Tony Samuels


Hacker cartoon

The column with the infinite POKEs. Send your hacking hints to Andrew Pennell, Hacking Away, Your Spectrum, 14 Rathbone Place, London W1P 1DE.

You'll notice that this month the POKEs are getting trickier and trickier as programmers become more and more devious. But they still can't keep a good hacker out. First off the mark is Adrian Askins with infinite lives on Pyjamarama. [see issue 18] The hyperloader makes things a little tricky here, so a small program [note] is required to get round it:
10 CLEAR 29999: RESTORE 70
20 FOR n=1 TO 14
30 READ a: PRINT n+29999,a
40 NEXT n
50 PAUSE 0
70 DATA 221, 33, ?9, 127, 17, 216, 1, 62, 255, 55, 205, 86, 5, 201
Run this and then start playing the tape at the first data block (not the program header) and press any key to load it. Stop the tape as soon as it's in, then use these POKEs:
80 POKE 32844,207: POKE 32845,26: POKE 32828,251: POKE 32829,201: POKE 32789,243: POKE 32921,0: POKE 33000,0

Next, to Hyperload it, enter RANDOMIZE USR 32789 and re-start the tape. If a loading error occurs rewind and try again. When it loads, it will not start, so for 'x' lives enter POKE 43883,x. Then use RANDOMIZE USR 64649 and away you go. You're now ready to make a right Wally of yourself.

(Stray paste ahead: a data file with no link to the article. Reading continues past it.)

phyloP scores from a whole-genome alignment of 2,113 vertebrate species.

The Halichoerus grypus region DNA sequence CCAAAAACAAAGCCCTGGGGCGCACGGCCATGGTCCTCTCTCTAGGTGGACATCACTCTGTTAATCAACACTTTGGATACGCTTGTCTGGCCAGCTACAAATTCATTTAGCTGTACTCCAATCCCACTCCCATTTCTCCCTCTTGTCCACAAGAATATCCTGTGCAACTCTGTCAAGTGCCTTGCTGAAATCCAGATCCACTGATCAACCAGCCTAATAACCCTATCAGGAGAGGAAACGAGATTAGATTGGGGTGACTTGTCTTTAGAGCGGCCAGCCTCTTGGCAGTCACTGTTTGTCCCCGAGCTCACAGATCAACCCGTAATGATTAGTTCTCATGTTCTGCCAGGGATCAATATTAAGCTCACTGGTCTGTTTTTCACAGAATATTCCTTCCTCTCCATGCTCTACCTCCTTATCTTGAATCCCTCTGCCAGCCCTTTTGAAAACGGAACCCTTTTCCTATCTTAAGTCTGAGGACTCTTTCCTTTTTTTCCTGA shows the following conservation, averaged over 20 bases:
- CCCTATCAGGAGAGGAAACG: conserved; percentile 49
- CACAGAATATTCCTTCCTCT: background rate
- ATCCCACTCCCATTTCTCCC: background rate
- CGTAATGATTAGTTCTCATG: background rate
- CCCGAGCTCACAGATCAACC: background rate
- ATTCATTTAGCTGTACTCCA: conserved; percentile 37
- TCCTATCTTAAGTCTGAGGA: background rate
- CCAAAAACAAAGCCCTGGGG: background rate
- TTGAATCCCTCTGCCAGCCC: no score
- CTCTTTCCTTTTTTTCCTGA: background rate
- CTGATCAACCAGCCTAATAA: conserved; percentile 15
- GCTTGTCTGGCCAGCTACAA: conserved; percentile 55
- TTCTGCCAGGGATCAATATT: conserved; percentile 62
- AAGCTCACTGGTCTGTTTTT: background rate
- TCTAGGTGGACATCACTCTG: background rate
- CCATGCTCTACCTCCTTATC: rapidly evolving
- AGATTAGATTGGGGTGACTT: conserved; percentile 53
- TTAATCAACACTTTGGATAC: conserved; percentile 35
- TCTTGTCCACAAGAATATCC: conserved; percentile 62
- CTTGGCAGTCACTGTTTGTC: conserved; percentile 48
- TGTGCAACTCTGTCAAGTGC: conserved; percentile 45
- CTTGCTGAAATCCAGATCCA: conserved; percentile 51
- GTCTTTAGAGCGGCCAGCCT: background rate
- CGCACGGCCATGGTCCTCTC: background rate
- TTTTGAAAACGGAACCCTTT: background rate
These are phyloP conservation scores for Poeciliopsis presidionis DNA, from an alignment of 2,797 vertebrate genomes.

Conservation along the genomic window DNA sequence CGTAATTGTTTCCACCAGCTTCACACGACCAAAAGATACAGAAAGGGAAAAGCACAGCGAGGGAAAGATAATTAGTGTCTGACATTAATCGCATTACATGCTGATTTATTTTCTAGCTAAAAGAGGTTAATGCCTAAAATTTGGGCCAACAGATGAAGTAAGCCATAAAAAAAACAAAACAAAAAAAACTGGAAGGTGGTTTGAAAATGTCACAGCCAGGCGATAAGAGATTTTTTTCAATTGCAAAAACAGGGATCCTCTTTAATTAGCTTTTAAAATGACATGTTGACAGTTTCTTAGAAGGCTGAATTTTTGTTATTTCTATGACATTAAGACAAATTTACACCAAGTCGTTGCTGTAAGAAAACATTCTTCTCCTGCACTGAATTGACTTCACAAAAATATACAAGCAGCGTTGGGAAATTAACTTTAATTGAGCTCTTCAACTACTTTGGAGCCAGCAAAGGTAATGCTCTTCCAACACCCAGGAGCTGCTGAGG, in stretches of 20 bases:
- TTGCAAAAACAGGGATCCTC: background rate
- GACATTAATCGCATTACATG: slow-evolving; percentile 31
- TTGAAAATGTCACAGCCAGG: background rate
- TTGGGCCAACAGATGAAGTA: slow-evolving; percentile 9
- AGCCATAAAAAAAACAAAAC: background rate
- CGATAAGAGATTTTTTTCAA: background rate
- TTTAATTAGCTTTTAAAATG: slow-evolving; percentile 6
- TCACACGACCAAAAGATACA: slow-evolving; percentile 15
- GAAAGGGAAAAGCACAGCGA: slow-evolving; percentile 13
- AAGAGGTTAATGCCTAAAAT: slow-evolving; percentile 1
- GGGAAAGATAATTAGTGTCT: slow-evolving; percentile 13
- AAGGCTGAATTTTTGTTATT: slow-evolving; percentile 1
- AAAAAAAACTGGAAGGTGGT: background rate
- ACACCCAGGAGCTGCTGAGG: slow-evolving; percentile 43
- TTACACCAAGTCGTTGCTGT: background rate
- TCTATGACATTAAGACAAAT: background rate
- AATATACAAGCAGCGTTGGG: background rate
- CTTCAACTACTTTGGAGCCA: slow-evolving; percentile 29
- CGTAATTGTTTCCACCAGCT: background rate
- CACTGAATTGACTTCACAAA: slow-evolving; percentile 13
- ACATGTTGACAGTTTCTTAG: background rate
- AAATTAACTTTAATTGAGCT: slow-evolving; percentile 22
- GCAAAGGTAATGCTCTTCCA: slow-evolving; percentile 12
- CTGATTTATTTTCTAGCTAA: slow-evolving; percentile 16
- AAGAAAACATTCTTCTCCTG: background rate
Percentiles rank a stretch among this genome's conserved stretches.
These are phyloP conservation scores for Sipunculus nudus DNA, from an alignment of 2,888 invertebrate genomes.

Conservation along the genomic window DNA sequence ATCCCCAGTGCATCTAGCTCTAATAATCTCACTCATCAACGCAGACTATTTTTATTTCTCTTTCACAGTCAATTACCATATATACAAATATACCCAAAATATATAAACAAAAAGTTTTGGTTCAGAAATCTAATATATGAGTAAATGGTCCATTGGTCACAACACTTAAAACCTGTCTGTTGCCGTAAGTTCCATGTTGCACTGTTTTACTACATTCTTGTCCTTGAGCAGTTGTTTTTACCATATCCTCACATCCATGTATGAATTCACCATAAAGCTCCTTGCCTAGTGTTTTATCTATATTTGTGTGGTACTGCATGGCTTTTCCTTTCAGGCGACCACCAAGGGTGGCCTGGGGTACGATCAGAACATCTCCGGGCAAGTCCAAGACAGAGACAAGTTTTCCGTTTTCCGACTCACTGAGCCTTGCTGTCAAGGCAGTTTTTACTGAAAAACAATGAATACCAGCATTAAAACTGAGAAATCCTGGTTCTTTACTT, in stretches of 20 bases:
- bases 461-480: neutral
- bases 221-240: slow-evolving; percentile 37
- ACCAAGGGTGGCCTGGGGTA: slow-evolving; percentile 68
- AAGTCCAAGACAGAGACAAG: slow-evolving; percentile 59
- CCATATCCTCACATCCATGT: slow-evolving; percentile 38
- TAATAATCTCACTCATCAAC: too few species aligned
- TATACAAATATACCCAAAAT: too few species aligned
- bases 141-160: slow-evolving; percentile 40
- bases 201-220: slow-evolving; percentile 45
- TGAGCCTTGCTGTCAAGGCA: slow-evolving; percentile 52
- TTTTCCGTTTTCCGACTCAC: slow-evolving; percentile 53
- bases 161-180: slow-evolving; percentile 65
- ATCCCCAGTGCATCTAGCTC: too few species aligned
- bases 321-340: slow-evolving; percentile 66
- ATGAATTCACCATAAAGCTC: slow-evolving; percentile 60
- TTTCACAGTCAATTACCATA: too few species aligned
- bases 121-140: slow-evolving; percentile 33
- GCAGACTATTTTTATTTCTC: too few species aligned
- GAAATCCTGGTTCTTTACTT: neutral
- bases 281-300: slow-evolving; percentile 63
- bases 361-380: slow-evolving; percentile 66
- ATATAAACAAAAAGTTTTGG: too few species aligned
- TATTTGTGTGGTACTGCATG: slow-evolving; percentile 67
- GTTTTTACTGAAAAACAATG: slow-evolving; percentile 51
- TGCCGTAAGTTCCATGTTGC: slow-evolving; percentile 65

Now it's reach for the sky time - for anyone having difficulty with Sky Ranger from Microsphere, Paul Ryan has come to the rescue. He has found the access codes which allow you to reach the higher levels: 1 - ENTER, 2 - MAGIC, 3 - PILOT, 4 - STOMP, 5 - PARIS and 6 - EVENT.
Mark Gibson would like to do a swop. He's offering the infinite lives POKEs for River Rescue - try POKE 33420,0 for player 1 and POKE 33452,0 for player 2. In exchange he'd like the POKEs for Pinball Wizard and Cyber Zone, so get cracking you lot.
Now on to a couple of goodies from Karl Hampson, starting with Starzone's Zaxxon. For 255 lives use POKE 48825,255. Melbourne House's Sir Lancelot is a bit trickier. For a lot of lives you'll need the following program:
1 REM Sir Lancelot 'x' lives
10 FOR a=50000 TO 50024
20 READ n: POKE a,n: NEXT a
30 DATA 49, 125, 91, 221, 33, 128, 91, 17, 128, 36, 62, 103, 55, 205, 86, 5,243, 62, x, 50, 38, 92, 195, 8, 92
40 PRINT AT 1,3;"Load Main Headerless Block"

The 'x' in line 30 should be replaced with the number of lives you want - Karl tells me that he's not sure how high you can go but he knows that anything up to 127 works. Forward the tape to the main block of code, after the SCREEN$, run the program and then play the tape. I'm coming Guinevere!
Barry Costas has been on an exploratory mission in Zombie Zombie and returned with the news of a lost city. Yes, there are two cities in the game! To get to the other one, you must load the game as usual, go to the main menu without playing it, then press P followed by CAPS, and an input prompt will appear at the bottom of the screen. Enter (in upper case) SPACEMAN, then press ENTER. In lower case type in xchg and you are ready to do battle with another city-full of the undead (keep an eye open for Troubleshootin 'Pete! - Ed.).
You may remember that some months ago I gave the infinite lives for Bug-Byte's version of Manic Miner. So that those of you with the Software Project's version don't feel left out, A J Bull has sent in POKE 35142,0 which does the same.

This code is reproduced as printed in the magazine. There is one obvious error (PRINT instead of POKE), plus the digit marked "?" is printed only as a fragment; it appears to be either a 3 or a 5.